These days, work can often feel chaotic and unfocused. Leaders and followers alike struggle to keep complex group projects moving forward in the face of seemingly insurmountable economic, technological, and logistical challenges. One tool that can help is facilitative leadership—a management strategy that empowers employees to make decisions, address conflict, and take on greater responsibility.
“As more work is performed by knowledge workers in matrixed structures supported by technology, facilitative leadership is emerging as the most effective style for creating and sustaining high-performing teams,” writes Ingrid Bens in Facilitating to Lead! Leadership Strategies for a Networked World. We take a closer look at the roots of facilitative leadership, describe what it is, and provide an overview of how it works.
What Is Facilitation?
Facilitative leadership is grounded in the skills of facilitation, which largely revolves around keeping meetings and negotiations focused and productive.
“Facilitation can be viewed as a bundle of meeting-management skills that anyone can employ, such as coordinating the flow of conversation, ensuring that participants observe time limits, cooling tempers when talks get overheated, and periodically summarizing the essence of working agreements,” writes Massachusetts Institute of Technology professor Lawrence Susskind in his book Good for You, Great for Me. Facilitators work with groups to structure their agenda; set and enforce ground rules, such as “Wait to be recognized before you start talking”; and summarize negotiated outcomes in writing.
When conflict arises in organizations, Susskind writes, too many managers “overlook the benefits of incorporating facilitation into their standard routines.” Wise leaders understand that facilitation can help strengthen their reputation for managing complex negotiations and other projects.
Facilitative Leadership: A Reciprocal Process
Managers and others who adopt facilitative leadership blend their “role of visionary decisive leader with that of listening and empowering leader,” writes Fran Rees in her book The Facilitator Excellence Handbook: Helping People Work Creatively and Productively Together. In contrast with other leadership styles, such as paternalistic leadership or charismatic leadership, facilitative leadership involves followers “as much as possible in creating the group’s vision and purpose, carrying out the vision and purpose, and building a productive and cohesive team,” she continues.
This emphasis on collaboration between leaders and followers is integral to facilitative leadership. According to Jane Humphries of the McCormick Center for Early Childhood Leadership at National Louis University, “Facilitative leadership is a reciprocal process between those who aspire to lead and those who choose to follow.” Rather than being “something that is done to people,” facilitative leadership involves working with and through other people to achieve organizational goals,” Humphries writes.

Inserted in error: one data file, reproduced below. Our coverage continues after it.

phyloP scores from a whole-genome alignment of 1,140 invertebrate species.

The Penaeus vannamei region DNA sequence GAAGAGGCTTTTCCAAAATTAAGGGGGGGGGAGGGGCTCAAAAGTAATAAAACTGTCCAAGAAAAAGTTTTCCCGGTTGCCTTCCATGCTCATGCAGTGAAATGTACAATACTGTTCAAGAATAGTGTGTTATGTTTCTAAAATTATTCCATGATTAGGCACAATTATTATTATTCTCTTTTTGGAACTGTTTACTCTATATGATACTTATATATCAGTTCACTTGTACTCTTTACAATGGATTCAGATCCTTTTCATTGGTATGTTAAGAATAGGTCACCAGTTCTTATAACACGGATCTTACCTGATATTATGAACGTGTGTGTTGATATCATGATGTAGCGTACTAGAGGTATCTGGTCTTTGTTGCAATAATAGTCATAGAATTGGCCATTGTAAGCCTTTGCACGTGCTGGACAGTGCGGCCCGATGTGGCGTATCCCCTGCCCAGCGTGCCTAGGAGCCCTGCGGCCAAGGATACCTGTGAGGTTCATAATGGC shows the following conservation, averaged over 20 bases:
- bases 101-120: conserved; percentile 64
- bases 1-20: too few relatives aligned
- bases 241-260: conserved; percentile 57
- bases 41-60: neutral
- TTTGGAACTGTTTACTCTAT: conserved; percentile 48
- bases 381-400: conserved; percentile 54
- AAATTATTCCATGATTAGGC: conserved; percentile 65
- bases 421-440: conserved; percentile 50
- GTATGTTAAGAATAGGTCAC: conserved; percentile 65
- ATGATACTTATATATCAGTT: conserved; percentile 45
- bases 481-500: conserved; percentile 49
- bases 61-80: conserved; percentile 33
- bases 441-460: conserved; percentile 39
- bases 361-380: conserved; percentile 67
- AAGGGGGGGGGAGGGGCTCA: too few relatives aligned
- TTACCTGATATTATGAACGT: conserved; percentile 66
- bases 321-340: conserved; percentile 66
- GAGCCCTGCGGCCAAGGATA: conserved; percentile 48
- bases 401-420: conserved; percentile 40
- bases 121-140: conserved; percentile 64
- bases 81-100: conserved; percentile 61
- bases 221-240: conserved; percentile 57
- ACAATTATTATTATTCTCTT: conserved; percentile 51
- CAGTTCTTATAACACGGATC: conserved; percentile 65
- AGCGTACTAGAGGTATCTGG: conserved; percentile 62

In fact, anyone in an organization can practice facilitative leadership, regardless of their rank or level of responsibility, writes Roger Schwarz in his book The Skilled Facilitator: A Comprehensive Resource for Consultants, Facilitators, Managers, Trainers, and Coaches.
Rules and Themes of Facilitative Leadership
Now that we know what facilitative leadership is, how does it work in practice? Schwarz lists nine “ground rules” that can help groups adhere to their core values in facilitative leadership:
- Test assumptions and inferences.
- Share all relevant information.
- Use specific examples and agree on what important words mean.
- Explain your reasoning and intent.
- Focus on interests, not positions.
- Combine advocacy and inquiry.
- Jointly design next steps and ways to test disagreements.
- Discuss undiscussable issues.
- Use a decision-making rule that generates the level of commitment needed.
In an article for The Systems Thinker, Jeffrey Cufaude summarizes six broad themes that emerge from facilitative leadership:
- Facilitative leadership involves connecting people with their colleagues, the issues at hand, and past lessons and future potential. “Facilitative leaders listen for and seek to make (or help others make) the connection between what is occurring in a conversation and what has occurred in other places or at other times,” he writes.
- Facilitative leadership involves providing direction without taking control. Facilitative managers engage in collaborative leadership that ensures everyone on a team is involved in group decision making.
- Facilitative leadership balances managing both the content and process of group discussions. Facilitative leadership recognizes that the process in which a group task unfolds is critical to its success and deserves significant attention.
- Facilitative leadership includes discussion of difficult topics—the so-called elephant in the room—to ensure conflict is addressed productively. This leadership style encourages open, honest, and respectful dialogue.
- Facilitative leadership nurtures each employee’s capacity to take responsibility for making decisions and completing tasks on their own.
- Facilitative leadership involves stepping back and operating “from a position of restraint, carefully measuring what, if any, action . . . to take.” In meetings, facilitative leaders attempt to stay reflective and silent to ensure all voices are heard.
Authenticity is a key hallmark of facilitative leadership, Cufaude stresses. Rather than simply mastering a list of principles, “facilitative leaders model their genuine selves for others and help create the space that honors the diversity and genuineness present in any group,” he writes.
What have your experiences with facilitative leadership been like?